Fire Pumps, Fire Apparatus, Fire and Defense Equipment

Solving Problems using Positive Pressure Ventilation

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Every firefighter has their opinion on Positive pressure ventilation (PPV), but most agree it’s a useful tactic when properly applied. Proper ventilation can remove heat and dangerous particles created from the fire, and disrupt the conditions required to create flashover and backdraft.

Positive pressure ventilation is simply creating positive pressure at an entrance using a fan, such as SuperVac’s Valor PPV GC160 Honda Engine, and opening an exit somewhere else in the structure to release the pressure. There are two types of ventilation vertical and horizontal. The primary difference between the two is where the smoke exits. In a vertical ventilation setup smoke exits the building from the roof, while in a horizontal ventilation setup smoke exits through a door or window. Regardless, the goal is to remove smoke and excess heat from the structure. When deploying positive pressure ventilation firefighters need to be aware of the path the smoke and fire will travel. The traveling smoke and heat will harm trapped survivors and other firefighters in its path. Therefore, positive pressure ventilation isn’t always the answer.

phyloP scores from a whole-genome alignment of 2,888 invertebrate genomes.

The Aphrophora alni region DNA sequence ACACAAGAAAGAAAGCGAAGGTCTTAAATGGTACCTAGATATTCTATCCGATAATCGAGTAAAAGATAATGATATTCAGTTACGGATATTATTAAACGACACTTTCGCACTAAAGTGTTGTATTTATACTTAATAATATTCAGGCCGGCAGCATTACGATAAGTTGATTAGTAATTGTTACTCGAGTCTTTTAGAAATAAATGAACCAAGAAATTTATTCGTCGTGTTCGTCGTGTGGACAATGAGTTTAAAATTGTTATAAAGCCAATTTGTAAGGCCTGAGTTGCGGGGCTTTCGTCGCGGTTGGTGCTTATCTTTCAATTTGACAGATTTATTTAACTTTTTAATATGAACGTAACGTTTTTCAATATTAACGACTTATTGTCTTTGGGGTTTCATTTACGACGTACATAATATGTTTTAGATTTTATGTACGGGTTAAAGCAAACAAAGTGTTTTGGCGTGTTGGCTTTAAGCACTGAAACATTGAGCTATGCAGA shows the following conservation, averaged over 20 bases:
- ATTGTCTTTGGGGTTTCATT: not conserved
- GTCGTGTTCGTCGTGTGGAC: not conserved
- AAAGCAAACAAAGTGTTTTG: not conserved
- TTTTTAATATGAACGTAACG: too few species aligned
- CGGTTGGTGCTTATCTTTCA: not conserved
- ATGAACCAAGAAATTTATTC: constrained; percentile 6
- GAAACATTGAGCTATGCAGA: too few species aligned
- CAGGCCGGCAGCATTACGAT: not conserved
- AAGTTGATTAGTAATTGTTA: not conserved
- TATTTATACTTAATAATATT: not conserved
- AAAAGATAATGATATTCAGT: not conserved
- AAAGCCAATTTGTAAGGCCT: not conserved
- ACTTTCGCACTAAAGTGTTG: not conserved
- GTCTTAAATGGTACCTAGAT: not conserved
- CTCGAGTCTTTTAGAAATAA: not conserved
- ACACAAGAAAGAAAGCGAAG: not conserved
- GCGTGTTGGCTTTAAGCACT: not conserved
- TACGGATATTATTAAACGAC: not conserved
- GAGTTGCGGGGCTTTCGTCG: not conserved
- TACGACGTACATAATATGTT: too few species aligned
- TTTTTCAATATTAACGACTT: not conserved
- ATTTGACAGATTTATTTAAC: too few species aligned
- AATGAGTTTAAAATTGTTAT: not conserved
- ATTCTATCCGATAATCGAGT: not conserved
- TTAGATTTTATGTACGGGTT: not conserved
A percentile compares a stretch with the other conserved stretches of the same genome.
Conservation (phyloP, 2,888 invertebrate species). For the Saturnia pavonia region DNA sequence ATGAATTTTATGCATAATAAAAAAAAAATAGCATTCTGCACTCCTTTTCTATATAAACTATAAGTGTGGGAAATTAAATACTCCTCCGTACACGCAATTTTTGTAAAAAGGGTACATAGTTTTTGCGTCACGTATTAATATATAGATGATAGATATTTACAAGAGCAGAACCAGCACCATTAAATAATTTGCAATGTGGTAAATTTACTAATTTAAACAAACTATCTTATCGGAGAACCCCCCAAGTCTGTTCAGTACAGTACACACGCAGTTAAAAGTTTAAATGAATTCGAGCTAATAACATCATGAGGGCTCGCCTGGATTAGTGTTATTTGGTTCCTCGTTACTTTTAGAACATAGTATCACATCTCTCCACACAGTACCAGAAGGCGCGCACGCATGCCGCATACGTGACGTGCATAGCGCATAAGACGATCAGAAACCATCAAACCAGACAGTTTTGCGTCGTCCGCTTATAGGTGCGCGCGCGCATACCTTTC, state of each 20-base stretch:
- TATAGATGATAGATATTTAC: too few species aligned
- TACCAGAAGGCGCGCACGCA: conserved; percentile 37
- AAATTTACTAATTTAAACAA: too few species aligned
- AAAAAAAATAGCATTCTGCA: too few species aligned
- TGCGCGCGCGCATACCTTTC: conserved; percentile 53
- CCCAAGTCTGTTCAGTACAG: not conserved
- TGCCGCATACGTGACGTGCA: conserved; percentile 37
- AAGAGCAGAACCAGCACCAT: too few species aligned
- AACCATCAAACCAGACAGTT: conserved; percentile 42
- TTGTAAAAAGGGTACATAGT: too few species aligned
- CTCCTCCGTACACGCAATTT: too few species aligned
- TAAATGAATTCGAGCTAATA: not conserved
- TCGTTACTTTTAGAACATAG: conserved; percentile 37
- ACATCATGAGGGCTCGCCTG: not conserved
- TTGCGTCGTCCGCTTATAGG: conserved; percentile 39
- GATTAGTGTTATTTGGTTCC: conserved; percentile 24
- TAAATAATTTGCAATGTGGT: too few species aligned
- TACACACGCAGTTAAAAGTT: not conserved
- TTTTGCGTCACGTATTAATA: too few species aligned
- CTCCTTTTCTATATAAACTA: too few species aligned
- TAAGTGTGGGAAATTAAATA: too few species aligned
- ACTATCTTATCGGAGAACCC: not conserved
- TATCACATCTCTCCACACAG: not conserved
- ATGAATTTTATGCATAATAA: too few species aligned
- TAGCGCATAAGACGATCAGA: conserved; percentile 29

Some of the situations positive pressure ventilation can disrupt includes flashover and backdraft. Flashover is when a room and all its contents suddenly ignite from thermal radiation increasing the room’s temperature. Firefighters need to be aware of rising temperatures when entering a structure. Flashover is incredibly dangerous and recognizing the warning signs can help firefighters prevent them.  Generally, there isn’t a lot of time between the warnings of a flashover and one occurring, so the best way to attack flashover is to prevent it from ever having a chance to form. One way to do that is to use proper ventilation. Proper ventilation can help remove heat and redirect thermal radiation preventing the environment for a flashover from ever forming. Another way is to cool the area with a hose stream.

After some time, an enclosed fire will have eaten up most of the oxygen in the room, causing the fire to “burn itself out.” This burned out fire is far more dangerous than it would appear. Opening a door or breaking a window gives the fire a new source of oxygen. With the new infusion of oxygen, the burned-out fire comes back to life in an explosion of flames and smoke. This is a backdraft, along with the fire coming back to life a backdraft can create a concussive force that damages walls, break windows, and harms firefighters. With proper ventilation, firefighters can redirect airflow preventing a backdraft before it can form or directing where the backdraft occurs.

Every firefighter should be familiar with every tactic available to them. While Positive pressure ventilation might not be applicable in every situation it has its advantages and every firefighter should be aware of them.

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